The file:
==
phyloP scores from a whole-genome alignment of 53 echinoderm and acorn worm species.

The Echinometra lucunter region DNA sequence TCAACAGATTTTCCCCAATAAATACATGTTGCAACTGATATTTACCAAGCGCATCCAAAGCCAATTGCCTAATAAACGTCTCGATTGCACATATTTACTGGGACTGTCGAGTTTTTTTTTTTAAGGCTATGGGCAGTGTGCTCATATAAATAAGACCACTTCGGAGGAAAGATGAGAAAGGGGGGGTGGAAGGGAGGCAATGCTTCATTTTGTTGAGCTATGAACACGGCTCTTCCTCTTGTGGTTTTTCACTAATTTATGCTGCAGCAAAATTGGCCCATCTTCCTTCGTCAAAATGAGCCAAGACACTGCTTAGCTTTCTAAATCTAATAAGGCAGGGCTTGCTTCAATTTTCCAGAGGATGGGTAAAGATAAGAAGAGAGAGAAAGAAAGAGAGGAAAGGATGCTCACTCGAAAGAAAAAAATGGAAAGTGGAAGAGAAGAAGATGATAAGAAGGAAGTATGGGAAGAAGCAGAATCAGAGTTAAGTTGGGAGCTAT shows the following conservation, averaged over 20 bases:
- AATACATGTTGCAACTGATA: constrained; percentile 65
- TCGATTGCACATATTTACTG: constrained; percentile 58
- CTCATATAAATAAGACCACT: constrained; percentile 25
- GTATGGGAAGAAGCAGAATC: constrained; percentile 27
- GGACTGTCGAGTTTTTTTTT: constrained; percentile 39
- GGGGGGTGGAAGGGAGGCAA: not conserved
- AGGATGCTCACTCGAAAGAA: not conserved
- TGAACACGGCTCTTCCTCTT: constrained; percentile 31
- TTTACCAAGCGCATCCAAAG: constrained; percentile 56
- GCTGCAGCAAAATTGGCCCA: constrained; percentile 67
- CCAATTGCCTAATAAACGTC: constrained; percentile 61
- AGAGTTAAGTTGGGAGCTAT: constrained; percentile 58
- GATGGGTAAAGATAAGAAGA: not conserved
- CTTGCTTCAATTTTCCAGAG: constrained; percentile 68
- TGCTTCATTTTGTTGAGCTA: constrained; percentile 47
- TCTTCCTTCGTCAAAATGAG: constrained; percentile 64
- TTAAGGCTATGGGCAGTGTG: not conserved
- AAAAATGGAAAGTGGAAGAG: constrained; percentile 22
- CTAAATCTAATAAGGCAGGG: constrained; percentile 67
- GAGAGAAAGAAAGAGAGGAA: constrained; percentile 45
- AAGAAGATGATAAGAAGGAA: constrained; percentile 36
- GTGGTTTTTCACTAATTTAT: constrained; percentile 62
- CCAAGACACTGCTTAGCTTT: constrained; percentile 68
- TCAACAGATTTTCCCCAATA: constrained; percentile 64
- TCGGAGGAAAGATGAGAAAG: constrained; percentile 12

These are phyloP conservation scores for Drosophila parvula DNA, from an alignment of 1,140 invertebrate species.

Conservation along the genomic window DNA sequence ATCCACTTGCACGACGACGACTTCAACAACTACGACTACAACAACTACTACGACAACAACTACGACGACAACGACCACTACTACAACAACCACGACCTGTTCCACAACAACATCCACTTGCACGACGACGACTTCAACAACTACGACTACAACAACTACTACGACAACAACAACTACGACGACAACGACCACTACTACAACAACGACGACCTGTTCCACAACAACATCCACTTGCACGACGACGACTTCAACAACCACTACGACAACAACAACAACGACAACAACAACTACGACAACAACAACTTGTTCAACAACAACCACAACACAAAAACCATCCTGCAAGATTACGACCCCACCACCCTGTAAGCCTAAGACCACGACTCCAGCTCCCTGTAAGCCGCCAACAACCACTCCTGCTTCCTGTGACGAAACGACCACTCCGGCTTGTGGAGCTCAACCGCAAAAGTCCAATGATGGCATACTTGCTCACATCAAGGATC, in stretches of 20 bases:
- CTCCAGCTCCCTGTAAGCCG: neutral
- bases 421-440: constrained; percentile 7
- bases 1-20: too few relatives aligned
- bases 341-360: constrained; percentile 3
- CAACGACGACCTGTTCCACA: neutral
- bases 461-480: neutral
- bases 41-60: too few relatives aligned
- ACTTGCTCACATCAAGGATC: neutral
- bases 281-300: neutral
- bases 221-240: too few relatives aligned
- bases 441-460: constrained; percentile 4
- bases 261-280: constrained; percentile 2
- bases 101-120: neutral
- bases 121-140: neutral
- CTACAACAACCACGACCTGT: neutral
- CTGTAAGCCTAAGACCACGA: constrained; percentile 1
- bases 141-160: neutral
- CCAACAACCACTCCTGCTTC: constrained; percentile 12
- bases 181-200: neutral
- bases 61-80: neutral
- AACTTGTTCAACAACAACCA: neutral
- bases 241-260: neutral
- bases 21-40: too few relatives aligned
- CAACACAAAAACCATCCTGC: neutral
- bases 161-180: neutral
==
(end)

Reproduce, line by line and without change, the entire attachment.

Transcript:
phyloP scores from a whole-genome alignment of 53 echinoderm and acorn worm species.

The Echinometra lucunter region DNA sequence TCAACAGATTTTCCCCAATAAATACATGTTGCAACTGATATTTACCAAGCGCATCCAAAGCCAATTGCCTAATAAACGTCTCGATTGCACATATTTACTGGGACTGTCGAGTTTTTTTTTTTAAGGCTATGGGCAGTGTGCTCATATAAATAAGACCACTTCGGAGGAAAGATGAGAAAGGGGGGGTGGAAGGGAGGCAATGCTTCATTTTGTTGAGCTATGAACACGGCTCTTCCTCTTGTGGTTTTTCACTAATTTATGCTGCAGCAAAATTGGCCCATCTTCCTTCGTCAAAATGAGCCAAGACACTGCTTAGCTTTCTAAATCTAATAAGGCAGGGCTTGCTTCAATTTTCCAGAGGATGGGTAAAGATAAGAAGAGAGAGAAAGAAAGAGAGGAAAGGATGCTCACTCGAAAGAAAAAAATGGAAAGTGGAAGAGAAGAAGATGATAAGAAGGAAGTATGGGAAGAAGCAGAATCAGAGTTAAGTTGGGAGCTAT shows the following conservation, averaged over 20 bases:
- AATACATGTTGCAACTGATA: constrained; percentile 65
- TCGATTGCACATATTTACTG: constrained; percentile 58
- CTCATATAAATAAGACCACT: constrained; percentile 25
- GTATGGGAAGAAGCAGAATC: constrained; percentile 27
- GGACTGTCGAGTTTTTTTTT: constrained; percentile 39
- GGGGGGTGGAAGGGAGGCAA: not conserved
- AGGATGCTCACTCGAAAGAA: not conserved
- TGAACACGGCTCTTCCTCTT: constrained; percentile 31
- TTTACCAAGCGCATCCAAAG: constrained; percentile 56
- GCTGCAGCAAAATTGGCCCA: constrained; percentile 67
- CCAATTGCCTAATAAACGTC: constrained; percentile 61
- AGAGTTAAGTTGGGAGCTAT: constrained; percentile 58
- GATGGGTAAAGATAAGAAGA: not conserved
- CTTGCTTCAATTTTCCAGAG: constrained; percentile 68
- TGCTTCATTTTGTTGAGCTA: constrained; percentile 47
- TCTTCCTTCGTCAAAATGAG: constrained; percentile 64
- TTAAGGCTATGGGCAGTGTG: not conserved
- AAAAATGGAAAGTGGAAGAG: constrained; percentile 22
- CTAAATCTAATAAGGCAGGG: constrained; percentile 67
- GAGAGAAAGAAAGAGAGGAA: constrained; percentile 45
- AAGAAGATGATAAGAAGGAA: constrained; percentile 36
- GTGGTTTTTCACTAATTTAT: constrained; percentile 62
- CCAAGACACTGCTTAGCTTT: constrained; percentile 68
- TCAACAGATTTTCCCCAATA: constrained; percentile 64
- TCGGAGGAAAGATGAGAAAG: constrained; percentile 12

These are phyloP conservation scores for Drosophila parvula DNA, from an alignment of 1,140 invertebrate species.

Conservation along the genomic window DNA sequence ATCCACTTGCACGACGACGACTTCAACAACTACGACTACAACAACTACTACGACAACAACTACGACGACAACGACCACTACTACAACAACCACGACCTGTTCCACAACAACATCCACTTGCACGACGACGACTTCAACAACTACGACTACAACAACTACTACGACAACAACAACTACGACGACAACGACCACTACTACAACAACGACGACCTGTTCCACAACAACATCCACTTGCACGACGACGACTTCAACAACCACTACGACAACAACAACAACGACAACAACAACTACGACAACAACAACTTGTTCAACAACAACCACAACACAAAAACCATCCTGCAAGATTACGACCCCACCACCCTGTAAGCCTAAGACCACGACTCCAGCTCCCTGTAAGCCGCCAACAACCACTCCTGCTTCCTGTGACGAAACGACCACTCCGGCTTGTGGAGCTCAACCGCAAAAGTCCAATGATGGCATACTTGCTCACATCAAGGATC, in stretches of 20 bases:
- CTCCAGCTCCCTGTAAGCCG: neutral
- bases 421-440: constrained; percentile 7
- bases 1-20: too few relatives aligned
- bases 341-360: constrained; percentile 3
- CAACGACGACCTGTTCCACA: neutral
- bases 461-480: neutral
- bases 41-60: too few relatives aligned
- ACTTGCTCACATCAAGGATC: neutral
- bases 281-300: neutral
- bases 221-240: too few relatives aligned
- bases 441-460: constrained; percentile 4
- bases 261-280: constrained; percentile 2
- bases 101-120: neutral
- bases 121-140: neutral
- CTACAACAACCACGACCTGT: neutral
- CTGTAAGCCTAAGACCACGA: constrained; percentile 1
- bases 141-160: neutral
- CCAACAACCACTCCTGCTTC: constrained; percentile 12
- bases 181-200: neutral
- bases 61-80: neutral
- AACTTGTTCAACAACAACCA: neutral
- bases 241-260: neutral
- bases 21-40: too few relatives aligned
- CAACACAAAAACCATCCTGC: neutral
- bases 161-180: neutral